After the rockets were launched, the confetti guns shot, and the basque band with their kazoo-like instruments played the official songs, it was time to wander around the city to begin the celebration.  It’s great that this is a festival that is still embraced by the locals, with even little kids dressed up in white and red (and oh how I love anything in miniature!). The small city streets in old town are crowded, especially around the entrances of the infinite number of bars serving sangria.  I walked away from Txupinaxo all smug with a clean white dress (unlike all of the people not in balconies) but was quickly initiated into the sangria-soaked crowd while trying to pass through one particular log jam of people on a narrow street.  We were fortunate to stumble upon the Comparsa de Gigantes y Cabezudos, a parade of 24 giant papier-mâché figures of a “court” of kings and their entourage.  You may also stumble upon a strange tradition, mostly for non-locals, during the Txupinazo celebrations – fountain diving at Navarreria Square.   If you dare, climb to the top of the fountain, jump the 15 feet back to the crowd, and hope someone catches you.  Since this is a Pamplona experience in comfort I’m writing about, you can probably guess that we did not participate in this annual craziness.

Basque Band
Mini San Fermin outfit

The first day of the running of the bulls (the Encierro) was an early one.  The bulls are released at 8am so in order to get to your balcony, you had to get to the building entrance at least an hour before. Our balcony was on the famous Dead Man’s Corner, known for being the spot on the course where the bulls do a 90 degree right turn down Calle Estafeta for the last 300 meters into the stadium.  This tends to be the spot for many injuries because the runners that have been waiting to do the last stretch with the bulls slow down the runners that are actually with the bulls, plus at this point the bulls are pretty angry.  There are typically six cows running with the six bulls in each run.  All of the bulls will be used in the bull fight later in the evening.  While I didn’t run with the bulls, so I can’t give any tips or tricks on how to run and stay safe, I can say I observed that the police are very strict about who gets to run.  Anyone that is remotely suspected of being drunk is tossed off the course.  In addition, you must adhere to the rule of being behind the start line in order to be admitted into the race.  Many “runners” were positioned along the course too early, and the police pushed the whole crowd down Calle Estafeta and off the course.  Runners behind the starting line are given a short amount of time to find their preferred starting positions before the two rockets are fired to indicate the bulls are released and the bulls are running.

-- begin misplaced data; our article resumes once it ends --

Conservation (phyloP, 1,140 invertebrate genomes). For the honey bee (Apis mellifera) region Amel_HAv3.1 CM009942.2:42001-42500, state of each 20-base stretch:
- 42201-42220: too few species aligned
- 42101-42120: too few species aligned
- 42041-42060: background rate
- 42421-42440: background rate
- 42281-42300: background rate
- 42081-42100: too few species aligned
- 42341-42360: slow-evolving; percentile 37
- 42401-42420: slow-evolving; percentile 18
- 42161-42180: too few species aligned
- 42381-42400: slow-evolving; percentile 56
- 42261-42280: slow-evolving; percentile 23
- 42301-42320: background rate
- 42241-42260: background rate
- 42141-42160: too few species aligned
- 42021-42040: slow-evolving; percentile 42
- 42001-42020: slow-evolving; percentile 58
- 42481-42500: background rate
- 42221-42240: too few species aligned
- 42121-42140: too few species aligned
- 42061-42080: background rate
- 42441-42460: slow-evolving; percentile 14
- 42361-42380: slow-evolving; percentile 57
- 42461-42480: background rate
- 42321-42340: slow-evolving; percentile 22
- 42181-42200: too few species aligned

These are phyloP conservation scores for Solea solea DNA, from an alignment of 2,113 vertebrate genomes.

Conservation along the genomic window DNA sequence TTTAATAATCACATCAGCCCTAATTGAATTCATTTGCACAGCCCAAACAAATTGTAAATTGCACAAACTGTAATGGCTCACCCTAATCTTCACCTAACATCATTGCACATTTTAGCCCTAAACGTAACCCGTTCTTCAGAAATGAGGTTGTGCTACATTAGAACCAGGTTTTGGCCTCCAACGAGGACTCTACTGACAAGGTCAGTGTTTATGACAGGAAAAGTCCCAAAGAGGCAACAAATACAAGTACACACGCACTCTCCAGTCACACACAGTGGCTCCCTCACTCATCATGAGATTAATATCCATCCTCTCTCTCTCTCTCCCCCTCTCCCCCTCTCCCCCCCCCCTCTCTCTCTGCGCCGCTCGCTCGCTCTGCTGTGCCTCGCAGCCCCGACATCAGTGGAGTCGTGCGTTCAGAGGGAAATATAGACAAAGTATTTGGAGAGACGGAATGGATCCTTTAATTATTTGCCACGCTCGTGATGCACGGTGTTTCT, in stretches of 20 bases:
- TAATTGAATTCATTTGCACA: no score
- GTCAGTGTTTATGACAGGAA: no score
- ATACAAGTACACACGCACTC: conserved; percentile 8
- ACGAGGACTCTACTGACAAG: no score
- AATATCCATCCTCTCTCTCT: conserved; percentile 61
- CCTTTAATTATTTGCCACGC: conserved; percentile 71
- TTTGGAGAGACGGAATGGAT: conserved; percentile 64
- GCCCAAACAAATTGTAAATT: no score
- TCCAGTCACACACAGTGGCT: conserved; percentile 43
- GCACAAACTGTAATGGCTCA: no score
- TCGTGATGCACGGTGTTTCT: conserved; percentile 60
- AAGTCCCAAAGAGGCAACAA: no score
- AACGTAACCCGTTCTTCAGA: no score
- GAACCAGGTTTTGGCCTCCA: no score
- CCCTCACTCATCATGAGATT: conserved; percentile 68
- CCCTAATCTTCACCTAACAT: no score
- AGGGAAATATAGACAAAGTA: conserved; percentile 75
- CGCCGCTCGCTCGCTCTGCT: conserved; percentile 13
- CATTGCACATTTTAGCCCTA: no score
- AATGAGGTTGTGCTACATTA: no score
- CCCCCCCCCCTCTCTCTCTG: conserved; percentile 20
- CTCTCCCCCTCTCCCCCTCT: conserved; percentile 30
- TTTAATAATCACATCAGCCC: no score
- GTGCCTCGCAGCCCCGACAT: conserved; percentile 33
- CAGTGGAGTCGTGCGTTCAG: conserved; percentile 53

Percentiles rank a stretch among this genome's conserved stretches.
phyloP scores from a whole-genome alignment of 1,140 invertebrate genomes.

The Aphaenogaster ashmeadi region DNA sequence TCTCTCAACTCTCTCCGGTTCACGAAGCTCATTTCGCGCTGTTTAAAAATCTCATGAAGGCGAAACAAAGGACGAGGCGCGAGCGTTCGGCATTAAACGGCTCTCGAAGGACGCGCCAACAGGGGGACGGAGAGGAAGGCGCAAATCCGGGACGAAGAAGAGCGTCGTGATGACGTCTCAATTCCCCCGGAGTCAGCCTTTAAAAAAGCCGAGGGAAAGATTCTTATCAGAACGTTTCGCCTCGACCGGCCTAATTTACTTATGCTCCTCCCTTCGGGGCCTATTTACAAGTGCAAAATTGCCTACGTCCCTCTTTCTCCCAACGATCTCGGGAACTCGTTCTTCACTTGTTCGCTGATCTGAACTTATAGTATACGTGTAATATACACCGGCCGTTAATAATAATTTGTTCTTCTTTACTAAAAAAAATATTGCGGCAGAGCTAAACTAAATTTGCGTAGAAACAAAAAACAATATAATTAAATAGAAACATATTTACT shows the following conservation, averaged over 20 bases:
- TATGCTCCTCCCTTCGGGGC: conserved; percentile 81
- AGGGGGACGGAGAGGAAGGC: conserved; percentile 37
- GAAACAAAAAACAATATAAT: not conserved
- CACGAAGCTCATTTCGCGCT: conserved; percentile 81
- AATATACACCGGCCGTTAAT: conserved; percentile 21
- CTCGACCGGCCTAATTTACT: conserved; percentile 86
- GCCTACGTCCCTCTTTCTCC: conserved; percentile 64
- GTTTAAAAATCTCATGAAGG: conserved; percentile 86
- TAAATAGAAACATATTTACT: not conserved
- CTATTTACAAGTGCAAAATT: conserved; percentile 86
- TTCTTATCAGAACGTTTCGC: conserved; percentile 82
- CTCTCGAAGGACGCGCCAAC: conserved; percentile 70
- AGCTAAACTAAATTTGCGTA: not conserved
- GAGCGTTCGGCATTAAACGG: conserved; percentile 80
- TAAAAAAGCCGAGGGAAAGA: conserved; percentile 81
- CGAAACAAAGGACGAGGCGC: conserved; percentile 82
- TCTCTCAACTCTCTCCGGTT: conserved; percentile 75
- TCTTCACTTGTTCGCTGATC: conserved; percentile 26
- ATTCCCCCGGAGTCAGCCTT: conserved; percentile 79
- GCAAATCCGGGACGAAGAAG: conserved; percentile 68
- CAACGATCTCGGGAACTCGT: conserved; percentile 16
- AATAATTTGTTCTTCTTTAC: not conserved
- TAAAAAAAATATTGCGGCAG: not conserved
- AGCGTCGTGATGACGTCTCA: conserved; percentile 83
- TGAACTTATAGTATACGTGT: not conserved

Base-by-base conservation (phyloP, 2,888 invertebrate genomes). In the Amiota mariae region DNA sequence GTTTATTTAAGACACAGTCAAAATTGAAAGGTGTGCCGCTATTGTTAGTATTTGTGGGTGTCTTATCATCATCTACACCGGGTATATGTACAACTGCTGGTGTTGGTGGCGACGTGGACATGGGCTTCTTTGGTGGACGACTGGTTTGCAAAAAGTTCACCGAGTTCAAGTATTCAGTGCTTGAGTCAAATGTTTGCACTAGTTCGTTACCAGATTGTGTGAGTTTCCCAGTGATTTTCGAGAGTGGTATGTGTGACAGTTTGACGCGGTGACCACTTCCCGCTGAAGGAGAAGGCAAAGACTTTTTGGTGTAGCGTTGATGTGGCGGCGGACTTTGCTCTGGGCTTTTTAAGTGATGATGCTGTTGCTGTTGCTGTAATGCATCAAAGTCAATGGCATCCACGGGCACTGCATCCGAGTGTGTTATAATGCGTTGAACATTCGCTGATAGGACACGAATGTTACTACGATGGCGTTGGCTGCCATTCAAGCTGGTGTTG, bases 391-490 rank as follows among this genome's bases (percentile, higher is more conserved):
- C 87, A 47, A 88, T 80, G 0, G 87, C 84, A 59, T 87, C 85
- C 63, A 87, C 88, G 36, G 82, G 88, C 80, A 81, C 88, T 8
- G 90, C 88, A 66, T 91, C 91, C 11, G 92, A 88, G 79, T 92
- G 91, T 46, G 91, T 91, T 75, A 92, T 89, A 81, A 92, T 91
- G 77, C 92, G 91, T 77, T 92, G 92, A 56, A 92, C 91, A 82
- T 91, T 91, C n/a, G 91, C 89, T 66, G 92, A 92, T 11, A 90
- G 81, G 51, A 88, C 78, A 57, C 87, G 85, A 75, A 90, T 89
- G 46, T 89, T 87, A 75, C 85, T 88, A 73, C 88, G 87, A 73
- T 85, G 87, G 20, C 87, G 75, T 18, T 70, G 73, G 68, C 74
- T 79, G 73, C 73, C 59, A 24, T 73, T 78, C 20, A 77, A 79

Streets, morning after Txupinazo – I wish I could photograph the smell (urine galore!)
Say your prayers boys!
Police push runners down Calle Estefeta who were not properly lined up
Sometimes people are more dangerous than the bulls
Bulls and cows round Dead Man’s Corner
Bulls finish the last 300 yards into the stadium

Our run ended up being event free – good for the runners, bad for the viewers looking for some action! Later in the day, we decided to attend the bull fight.  It was definitely hard to watch, as an animal lover, but at the same time I had an appreciation for the history of the sport and the traditions – from the initial parade of matadors (toreadors/bullfighters), the structure of each fight, and the crowd participation and pep bands. It’s interesting to learn about the three phases of a bull fight.  In the first phase, the bull is released and the matador and his assistants manipulate the bull with pink capes so the matador can get a feeling for how the bull moves, what side he prefers to turn, etc. At the end of the first phase, the picador on horseback goads the bull into charging and attempting to gore his heavily padded horse, then takes a lance and jams it into the bull’s neck to weaken him.  In the second phase, the three banderillas stick up to six barbed stakes into the bull’s already injured neck.  Finally, the third phase is the matador vs. the bull. Some time is spent tiring out the bull, with the matador performing dramatic passes. The end of this phase comes when the matador gets his sword then attempts to kill the bull with one clean piercing of the neck into the heart.  Unfortunately for us, we only witnessed two clean kills out of six bulls.  The matador that made the two kills received the ear of the bull as a reward, then proceeded to throw it into the crowd.  Yuck! While the bullfight was definitely traumatizing, and I closed my eyes for part of it, I would still suggest that you consider attending a bull fight if only to better understand a small part of the Spanish culture.  Warning: the following photos may be offensive and show bulls in various stages of being tortured before ultimately being killed and dragged out of the stadium (no picador photos, I promise!  But there is some blood.):